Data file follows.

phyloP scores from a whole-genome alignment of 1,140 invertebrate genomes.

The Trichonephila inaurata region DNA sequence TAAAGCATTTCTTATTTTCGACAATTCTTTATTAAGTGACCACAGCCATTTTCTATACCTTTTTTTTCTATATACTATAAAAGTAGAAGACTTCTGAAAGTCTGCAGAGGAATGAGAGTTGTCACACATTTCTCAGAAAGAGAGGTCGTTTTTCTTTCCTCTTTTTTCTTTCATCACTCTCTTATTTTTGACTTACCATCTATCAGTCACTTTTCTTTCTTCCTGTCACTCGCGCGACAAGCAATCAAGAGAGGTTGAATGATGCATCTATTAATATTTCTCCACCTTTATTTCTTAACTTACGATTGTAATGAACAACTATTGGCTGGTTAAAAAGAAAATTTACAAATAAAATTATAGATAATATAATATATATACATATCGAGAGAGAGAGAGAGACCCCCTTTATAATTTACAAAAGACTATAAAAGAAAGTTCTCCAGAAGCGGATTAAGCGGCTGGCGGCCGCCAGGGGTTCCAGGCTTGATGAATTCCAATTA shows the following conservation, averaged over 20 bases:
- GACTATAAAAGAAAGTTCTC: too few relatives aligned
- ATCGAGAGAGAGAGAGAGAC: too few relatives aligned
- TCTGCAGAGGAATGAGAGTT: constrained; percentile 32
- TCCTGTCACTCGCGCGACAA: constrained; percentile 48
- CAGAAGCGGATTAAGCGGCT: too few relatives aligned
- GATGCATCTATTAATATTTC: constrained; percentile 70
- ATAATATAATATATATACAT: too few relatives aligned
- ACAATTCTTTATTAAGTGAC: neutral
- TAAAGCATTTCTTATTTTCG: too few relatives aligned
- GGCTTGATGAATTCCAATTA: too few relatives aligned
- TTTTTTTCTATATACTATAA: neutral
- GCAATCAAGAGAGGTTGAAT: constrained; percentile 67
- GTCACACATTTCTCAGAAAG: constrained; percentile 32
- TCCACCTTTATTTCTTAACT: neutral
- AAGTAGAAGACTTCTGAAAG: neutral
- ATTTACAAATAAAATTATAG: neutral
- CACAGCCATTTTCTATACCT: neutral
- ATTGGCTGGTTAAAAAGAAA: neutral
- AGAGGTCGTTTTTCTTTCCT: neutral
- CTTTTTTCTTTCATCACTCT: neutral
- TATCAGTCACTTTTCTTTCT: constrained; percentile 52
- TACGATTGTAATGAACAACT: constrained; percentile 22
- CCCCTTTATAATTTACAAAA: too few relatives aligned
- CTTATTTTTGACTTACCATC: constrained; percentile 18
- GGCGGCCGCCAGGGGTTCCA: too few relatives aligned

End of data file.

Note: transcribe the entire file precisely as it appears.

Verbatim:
phyloP scores from a whole-genome alignment of 1,140 invertebrate genomes.

The Trichonephila inaurata region DNA sequence TAAAGCATTTCTTATTTTCGACAATTCTTTATTAAGTGACCACAGCCATTTTCTATACCTTTTTTTTCTATATACTATAAAAGTAGAAGACTTCTGAAAGTCTGCAGAGGAATGAGAGTTGTCACACATTTCTCAGAAAGAGAGGTCGTTTTTCTTTCCTCTTTTTTCTTTCATCACTCTCTTATTTTTGACTTACCATCTATCAGTCACTTTTCTTTCTTCCTGTCACTCGCGCGACAAGCAATCAAGAGAGGTTGAATGATGCATCTATTAATATTTCTCCACCTTTATTTCTTAACTTACGATTGTAATGAACAACTATTGGCTGGTTAAAAAGAAAATTTACAAATAAAATTATAGATAATATAATATATATACATATCGAGAGAGAGAGAGAGACCCCCTTTATAATTTACAAAAGACTATAAAAGAAAGTTCTCCAGAAGCGGATTAAGCGGCTGGCGGCCGCCAGGGGTTCCAGGCTTGATGAATTCCAATTA shows the following conservation, averaged over 20 bases:
- GACTATAAAAGAAAGTTCTC: too few relatives aligned
- ATCGAGAGAGAGAGAGAGAC: too few relatives aligned
- TCTGCAGAGGAATGAGAGTT: constrained; percentile 32
- TCCTGTCACTCGCGCGACAA: constrained; percentile 48
- CAGAAGCGGATTAAGCGGCT: too few relatives aligned
- GATGCATCTATTAATATTTC: constrained; percentile 70
- ATAATATAATATATATACAT: too few relatives aligned
- ACAATTCTTTATTAAGTGAC: neutral
- TAAAGCATTTCTTATTTTCG: too few relatives aligned
- GGCTTGATGAATTCCAATTA: too few relatives aligned
- TTTTTTTCTATATACTATAA: neutral
- GCAATCAAGAGAGGTTGAAT: constrained; percentile 67
- GTCACACATTTCTCAGAAAG: constrained; percentile 32
- TCCACCTTTATTTCTTAACT: neutral
- AAGTAGAAGACTTCTGAAAG: neutral
- ATTTACAAATAAAATTATAG: neutral
- CACAGCCATTTTCTATACCT: neutral
- ATTGGCTGGTTAAAAAGAAA: neutral
- AGAGGTCGTTTTTCTTTCCT: neutral
- CTTTTTTCTTTCATCACTCT: neutral
- TATCAGTCACTTTTCTTTCT: constrained; percentile 52
- TACGATTGTAATGAACAACT: constrained; percentile 22
- CCCCTTTATAATTTACAAAA: too few relatives aligned
- CTTATTTTTGACTTACCATC: constrained; percentile 18
- GGCGGCCGCCAGGGGTTCCA: too few relatives aligned